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The Lincoln AssassinationCrime and Punishment, Myth and Memory A Lincoln Forum Book$
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Harold Holzer, Craig L. Symonds, and Frank J. Williams

Print publication date: 2010

Print ISBN-13: 9780823232260

Published to Fordham Scholarship Online: March 2011

DOI: 10.5422/fso/9780823232260.001.0001

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PRINTED FROM FORDHAM SCHOLARSHIP ONLINE (www.fordham.universitypressscholarship.com). (c) Copyright Fordham University Press, 2021. All Rights Reserved. An individual user may print out a PDF of a single chapter of a monograph in FSO for personal use.date: 05 August 2021

Writing History in a Vacuum

Writing History in a Vacuum

The Lincoln Assassination

Chapter:
(p.157) Chapter 6 Writing History in a Vacuum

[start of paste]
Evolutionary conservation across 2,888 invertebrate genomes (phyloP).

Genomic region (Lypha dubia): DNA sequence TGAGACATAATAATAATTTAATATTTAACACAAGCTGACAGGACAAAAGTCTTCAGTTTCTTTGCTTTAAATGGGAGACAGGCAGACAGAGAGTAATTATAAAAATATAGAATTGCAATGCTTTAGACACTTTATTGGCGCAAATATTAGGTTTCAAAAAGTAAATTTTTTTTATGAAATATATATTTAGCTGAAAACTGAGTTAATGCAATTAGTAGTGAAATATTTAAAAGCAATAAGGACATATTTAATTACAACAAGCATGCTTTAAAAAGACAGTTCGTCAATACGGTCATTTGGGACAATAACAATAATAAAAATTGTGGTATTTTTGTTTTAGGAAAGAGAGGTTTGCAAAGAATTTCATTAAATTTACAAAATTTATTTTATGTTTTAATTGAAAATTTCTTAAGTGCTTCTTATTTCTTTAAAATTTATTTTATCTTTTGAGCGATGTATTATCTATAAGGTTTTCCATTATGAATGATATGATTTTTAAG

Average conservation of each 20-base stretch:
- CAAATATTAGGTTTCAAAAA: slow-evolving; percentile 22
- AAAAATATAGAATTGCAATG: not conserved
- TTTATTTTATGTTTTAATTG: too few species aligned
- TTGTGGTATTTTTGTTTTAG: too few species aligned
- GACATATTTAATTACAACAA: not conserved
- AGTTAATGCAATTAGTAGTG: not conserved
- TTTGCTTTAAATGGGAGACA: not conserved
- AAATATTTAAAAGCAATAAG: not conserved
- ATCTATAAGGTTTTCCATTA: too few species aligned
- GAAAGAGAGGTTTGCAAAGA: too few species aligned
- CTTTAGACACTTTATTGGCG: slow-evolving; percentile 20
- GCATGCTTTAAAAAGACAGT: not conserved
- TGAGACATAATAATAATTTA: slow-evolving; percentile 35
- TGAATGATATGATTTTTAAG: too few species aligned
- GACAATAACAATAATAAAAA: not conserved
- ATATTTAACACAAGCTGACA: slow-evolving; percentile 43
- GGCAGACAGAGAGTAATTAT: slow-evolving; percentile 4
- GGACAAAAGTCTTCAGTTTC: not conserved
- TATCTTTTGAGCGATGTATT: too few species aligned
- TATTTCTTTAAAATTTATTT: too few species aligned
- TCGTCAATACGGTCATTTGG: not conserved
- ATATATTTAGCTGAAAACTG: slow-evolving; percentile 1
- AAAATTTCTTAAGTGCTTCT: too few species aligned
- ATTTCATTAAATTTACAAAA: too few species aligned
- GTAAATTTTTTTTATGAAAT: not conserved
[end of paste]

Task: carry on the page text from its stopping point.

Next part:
Source:
The Lincoln Assassination
Author(s):

Thomas R. Turner

Publisher:
Fordham University Press
DOI:10.5422/fso/9780823232260.003.0007

This chapter discusses the legal ramifications of the use of a military court to try the Lincoln conspirators. It notes that, after a war that cost 620,000 lives—Northern and Southern—Americans were traumatized as never before. It shows how the staggering death toll profoundly affected the pursuit, imprisonment, and trial of the assassins. The use of a military commission to try them was a rational decision in 1865, and the commission proved more objective than a civil trial might have been at the time. Nevertheless, the emotions of the moment had much impact on the proceedings. To show this, the chapter focuses particularly on the later trial of John Surratt, the son of the conspirator Mary Surratt, who, unlike his mother, escaped conviction at a civil trial because of a hung jury. Surratt's release fueled the impression that the 1865 military commission had been biased in favor of the prosecution. It is argued that the major difference between the two trials was the less frenzied environment that prevailed in 1867.

Keywords:   Abraham Lincoln, military court, conspirators, John Surratt, assassination trial

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